Nothing bugs me more than dropping the ball on a promise.
A couple of months ago I "promised" I would return to my two recent series ("Making Meetings Matter" and "Crisis Communications") in late November / early December. The "Crisis Communications" series resonated with leaders who find themselves confronting unexpected crises, lacking the skills to communicate effectively with their clients or communities. Likewise, the "Making Meetings Matter" series seemed to register a positive note with people who really hate it when high level meetings suck wind.
Well, life threw me some curve balls in early November.
Owing to the crummy state of the economy and an lack of paying clientele to keep my consulting firm alive, I found myself forced to head back into the full-time workforce. Part of me was relieved. After all, I thrive on the dynamic of team leadership. As a consultant in a small, start-up firm you just don't find many people willing to work for free, so being back in the salaried world with a real team to lead is comfortable territory.
Don't get me wrong. I didn't give up on consulting because I couldn't find clients.
I gave up on consulting because the kind of clients I like to work with – non-profits – are sucking wind right now. They're struggling. Donations are down and they just don't have the kind of money it takes for me to keep my family of five fed, clothed, and college educated.
Nothing gives me greater joy than helping non-profits adopt best-of-breed leadership principles and communications methods. They just can't pay for that kind of expertise.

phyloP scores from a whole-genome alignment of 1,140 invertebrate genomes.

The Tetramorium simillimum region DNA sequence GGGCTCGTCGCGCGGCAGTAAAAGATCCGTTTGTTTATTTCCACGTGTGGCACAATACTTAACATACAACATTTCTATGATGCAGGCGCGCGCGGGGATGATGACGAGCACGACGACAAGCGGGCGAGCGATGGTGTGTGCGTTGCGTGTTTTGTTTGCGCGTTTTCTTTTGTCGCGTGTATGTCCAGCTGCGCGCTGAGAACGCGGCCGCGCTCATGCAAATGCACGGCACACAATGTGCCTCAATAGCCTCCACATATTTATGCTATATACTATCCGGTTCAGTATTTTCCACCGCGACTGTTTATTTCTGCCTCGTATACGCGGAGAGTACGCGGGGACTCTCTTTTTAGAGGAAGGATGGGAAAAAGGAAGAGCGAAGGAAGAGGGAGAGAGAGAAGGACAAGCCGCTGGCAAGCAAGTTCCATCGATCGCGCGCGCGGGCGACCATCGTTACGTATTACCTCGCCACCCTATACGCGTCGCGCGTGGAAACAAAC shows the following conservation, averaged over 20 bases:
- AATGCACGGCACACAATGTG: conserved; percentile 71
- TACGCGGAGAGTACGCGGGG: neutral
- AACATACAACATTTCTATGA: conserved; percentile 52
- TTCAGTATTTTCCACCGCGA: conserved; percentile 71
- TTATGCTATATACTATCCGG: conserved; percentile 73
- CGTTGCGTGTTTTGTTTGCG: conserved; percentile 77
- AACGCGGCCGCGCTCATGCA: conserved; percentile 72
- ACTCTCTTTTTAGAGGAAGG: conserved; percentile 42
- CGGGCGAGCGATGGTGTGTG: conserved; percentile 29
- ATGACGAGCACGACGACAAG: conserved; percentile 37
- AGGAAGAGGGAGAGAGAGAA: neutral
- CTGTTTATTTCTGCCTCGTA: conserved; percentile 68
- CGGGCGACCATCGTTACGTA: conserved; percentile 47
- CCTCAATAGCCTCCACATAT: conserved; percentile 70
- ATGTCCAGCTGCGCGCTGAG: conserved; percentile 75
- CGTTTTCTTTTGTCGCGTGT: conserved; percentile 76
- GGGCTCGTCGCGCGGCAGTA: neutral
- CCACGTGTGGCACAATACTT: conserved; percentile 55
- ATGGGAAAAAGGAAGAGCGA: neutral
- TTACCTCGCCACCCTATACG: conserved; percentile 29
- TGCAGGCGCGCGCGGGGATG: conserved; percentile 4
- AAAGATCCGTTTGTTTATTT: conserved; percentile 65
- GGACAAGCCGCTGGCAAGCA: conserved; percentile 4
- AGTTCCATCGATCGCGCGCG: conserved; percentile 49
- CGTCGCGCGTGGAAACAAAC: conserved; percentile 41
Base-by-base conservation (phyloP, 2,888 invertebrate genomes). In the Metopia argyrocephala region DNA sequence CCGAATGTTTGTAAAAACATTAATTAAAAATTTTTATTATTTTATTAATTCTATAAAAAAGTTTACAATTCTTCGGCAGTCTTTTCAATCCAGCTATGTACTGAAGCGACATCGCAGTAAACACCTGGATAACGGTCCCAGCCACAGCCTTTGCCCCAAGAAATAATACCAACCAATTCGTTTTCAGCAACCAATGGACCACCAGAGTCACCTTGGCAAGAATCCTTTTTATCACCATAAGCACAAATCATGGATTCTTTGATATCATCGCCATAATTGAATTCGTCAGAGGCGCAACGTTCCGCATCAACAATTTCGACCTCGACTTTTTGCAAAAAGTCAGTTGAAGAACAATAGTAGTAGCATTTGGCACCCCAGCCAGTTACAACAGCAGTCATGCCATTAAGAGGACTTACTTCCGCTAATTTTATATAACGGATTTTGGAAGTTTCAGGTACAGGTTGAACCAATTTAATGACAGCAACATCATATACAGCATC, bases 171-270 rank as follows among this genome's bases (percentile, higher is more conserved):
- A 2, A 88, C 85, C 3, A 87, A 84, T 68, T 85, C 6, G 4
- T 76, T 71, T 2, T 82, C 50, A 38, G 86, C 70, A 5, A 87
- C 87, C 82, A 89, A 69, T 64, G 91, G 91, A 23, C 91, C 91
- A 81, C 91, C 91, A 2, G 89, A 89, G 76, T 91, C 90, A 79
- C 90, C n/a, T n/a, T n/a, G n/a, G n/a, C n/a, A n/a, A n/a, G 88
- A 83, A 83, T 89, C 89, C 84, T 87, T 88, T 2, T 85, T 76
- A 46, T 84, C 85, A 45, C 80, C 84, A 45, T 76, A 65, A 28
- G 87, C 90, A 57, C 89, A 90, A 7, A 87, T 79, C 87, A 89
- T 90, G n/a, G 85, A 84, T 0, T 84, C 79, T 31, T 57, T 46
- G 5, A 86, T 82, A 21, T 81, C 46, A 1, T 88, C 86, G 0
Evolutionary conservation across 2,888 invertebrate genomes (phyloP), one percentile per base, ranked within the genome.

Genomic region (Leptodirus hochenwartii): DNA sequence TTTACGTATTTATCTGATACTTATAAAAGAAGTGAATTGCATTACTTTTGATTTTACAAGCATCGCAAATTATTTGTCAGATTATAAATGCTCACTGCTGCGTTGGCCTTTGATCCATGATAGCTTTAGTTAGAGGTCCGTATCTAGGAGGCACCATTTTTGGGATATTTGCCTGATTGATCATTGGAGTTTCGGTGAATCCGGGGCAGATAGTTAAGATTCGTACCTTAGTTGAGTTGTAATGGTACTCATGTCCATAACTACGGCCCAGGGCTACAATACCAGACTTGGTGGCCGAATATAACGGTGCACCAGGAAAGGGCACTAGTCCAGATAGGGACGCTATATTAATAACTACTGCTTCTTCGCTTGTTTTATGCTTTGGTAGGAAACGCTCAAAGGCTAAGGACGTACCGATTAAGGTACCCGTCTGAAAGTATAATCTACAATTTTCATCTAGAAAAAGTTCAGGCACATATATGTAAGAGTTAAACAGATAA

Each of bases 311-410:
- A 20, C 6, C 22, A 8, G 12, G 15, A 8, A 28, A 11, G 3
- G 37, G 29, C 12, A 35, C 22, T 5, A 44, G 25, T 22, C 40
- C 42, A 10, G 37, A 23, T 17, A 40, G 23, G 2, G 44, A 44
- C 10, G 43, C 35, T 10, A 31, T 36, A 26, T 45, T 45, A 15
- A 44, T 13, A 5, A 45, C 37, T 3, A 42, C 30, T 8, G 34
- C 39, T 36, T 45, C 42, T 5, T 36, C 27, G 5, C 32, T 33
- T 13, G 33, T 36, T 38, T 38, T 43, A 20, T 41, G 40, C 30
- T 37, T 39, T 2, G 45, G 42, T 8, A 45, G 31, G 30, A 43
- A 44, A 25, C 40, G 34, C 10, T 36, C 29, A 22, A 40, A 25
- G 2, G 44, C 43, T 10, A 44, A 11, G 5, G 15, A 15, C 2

In November I walked into a firm that a friend told me needed some help and and gave them a little pro-bono consulting on improving their web image. We talked brand identity and positioning for a couple of hours. It was like throwing a drowning man a life preserver. At first they flailed wildly in the water. Pretty soon they got a good grip on the life preserver and managed to throw a leg over the transome.
I still have a dream that some day some eager benefactor will step up to the plate and say something like this…
"Hey, Steve, I like what you guys are trying to accomplish. I'm going to give you that $250k of seed money you need to crank up a leadership consulting firm dedicated to pro-bono service to the community. I'm going to help you take that gig on the road to every hurting non-profit all over the country. I'll help you get the RV gassed up and keep your family fed so you and your partners can go out there at low or no-cost and help build the team leadership skills it takes to achieve organizational success as a non-profit in today's world."